webrogers_33498b.jpgMatt Rogers, a senior adviser to the Energy Secretary. (Photo: Recharge News)

The Chu adviser, Matt Rogers, made his comments on gas demand during a House hearing last week.

His remarks appeared to reflect a high degree of confidence within the administration that even if the nation's vehicle miles traveled continue to increase, the total energy consumption of U.S. transportation would decrease thanks to the rise of alternative-fuel vehicles such as hybrids and plug-in electric cars.

One of the most remarkable changes that has already occurred is we probably saw the peak demand for gasoline in the United States in 2007. And since then, the demand for gasoline has been going down in the United States and will continue to go down for more than the next decade as a result of a combination of renewable fuels, CAFE standards, and an increasing electrification of the transportation fleets.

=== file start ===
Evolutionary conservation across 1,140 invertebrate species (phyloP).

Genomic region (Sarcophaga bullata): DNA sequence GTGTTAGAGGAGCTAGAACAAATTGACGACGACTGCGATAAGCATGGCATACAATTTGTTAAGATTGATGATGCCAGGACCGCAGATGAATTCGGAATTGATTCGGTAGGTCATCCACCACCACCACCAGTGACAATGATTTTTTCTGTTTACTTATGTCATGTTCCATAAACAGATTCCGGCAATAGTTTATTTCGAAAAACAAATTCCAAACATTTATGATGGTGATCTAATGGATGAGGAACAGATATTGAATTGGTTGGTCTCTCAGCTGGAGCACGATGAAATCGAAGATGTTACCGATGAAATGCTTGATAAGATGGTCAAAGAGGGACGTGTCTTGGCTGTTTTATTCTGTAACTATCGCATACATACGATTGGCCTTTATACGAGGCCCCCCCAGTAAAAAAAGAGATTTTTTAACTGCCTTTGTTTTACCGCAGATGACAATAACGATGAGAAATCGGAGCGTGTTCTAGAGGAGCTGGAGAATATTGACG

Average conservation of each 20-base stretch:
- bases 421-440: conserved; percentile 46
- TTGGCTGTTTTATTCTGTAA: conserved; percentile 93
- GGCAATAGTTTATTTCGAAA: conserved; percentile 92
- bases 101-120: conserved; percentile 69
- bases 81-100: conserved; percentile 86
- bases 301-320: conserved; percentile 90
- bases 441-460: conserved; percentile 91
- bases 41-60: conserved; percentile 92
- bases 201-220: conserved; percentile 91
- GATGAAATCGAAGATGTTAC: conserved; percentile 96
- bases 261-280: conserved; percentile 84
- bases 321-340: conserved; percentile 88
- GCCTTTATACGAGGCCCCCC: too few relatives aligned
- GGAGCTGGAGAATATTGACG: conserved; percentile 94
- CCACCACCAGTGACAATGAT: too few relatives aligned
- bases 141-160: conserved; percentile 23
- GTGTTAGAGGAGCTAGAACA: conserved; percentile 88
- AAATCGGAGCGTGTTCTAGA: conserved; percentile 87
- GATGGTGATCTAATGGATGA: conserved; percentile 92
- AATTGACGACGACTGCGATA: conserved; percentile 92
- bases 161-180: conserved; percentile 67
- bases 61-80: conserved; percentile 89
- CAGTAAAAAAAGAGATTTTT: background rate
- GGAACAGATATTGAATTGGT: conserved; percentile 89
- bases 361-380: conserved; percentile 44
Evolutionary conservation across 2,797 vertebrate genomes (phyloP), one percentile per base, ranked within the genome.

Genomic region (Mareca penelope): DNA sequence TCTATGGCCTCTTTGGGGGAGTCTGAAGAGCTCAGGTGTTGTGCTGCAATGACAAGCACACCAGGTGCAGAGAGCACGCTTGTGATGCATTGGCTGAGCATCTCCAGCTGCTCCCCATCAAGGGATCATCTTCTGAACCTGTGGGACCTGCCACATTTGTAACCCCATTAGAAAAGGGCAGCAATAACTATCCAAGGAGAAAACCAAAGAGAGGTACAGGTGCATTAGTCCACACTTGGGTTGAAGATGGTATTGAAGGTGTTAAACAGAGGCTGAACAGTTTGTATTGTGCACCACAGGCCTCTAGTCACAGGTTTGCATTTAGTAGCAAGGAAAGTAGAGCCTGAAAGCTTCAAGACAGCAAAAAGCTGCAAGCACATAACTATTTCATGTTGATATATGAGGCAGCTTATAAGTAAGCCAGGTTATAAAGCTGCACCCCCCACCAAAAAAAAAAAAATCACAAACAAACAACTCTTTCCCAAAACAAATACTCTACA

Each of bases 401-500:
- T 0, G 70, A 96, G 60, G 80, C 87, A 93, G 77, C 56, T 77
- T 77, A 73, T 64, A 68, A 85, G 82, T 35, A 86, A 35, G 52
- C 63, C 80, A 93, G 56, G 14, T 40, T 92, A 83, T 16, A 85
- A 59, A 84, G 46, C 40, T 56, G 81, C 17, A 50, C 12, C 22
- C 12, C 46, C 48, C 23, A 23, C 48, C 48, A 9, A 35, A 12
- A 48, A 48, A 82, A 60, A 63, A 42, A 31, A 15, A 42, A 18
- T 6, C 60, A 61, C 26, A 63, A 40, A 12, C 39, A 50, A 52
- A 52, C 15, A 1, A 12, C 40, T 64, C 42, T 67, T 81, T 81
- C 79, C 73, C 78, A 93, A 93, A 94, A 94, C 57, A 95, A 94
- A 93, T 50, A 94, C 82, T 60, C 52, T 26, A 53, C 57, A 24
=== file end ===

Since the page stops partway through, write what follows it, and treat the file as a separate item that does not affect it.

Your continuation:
So, we are seeing in front of us right now, a restructuring of the transportation sector to allow it to require substantially less fossil fuel ... you can actually see demand going down even as the economy continues to grow.

Rogers' remarks track with the conclusions of the Energy Information Administration, which predicted last year that the growing popularity of fuel-efficient vehicles would make 2007 the peak of demand, and the U.S. DOT's research arm, where the most recent available data shows a drop in demand for refined petroleum products in 2008.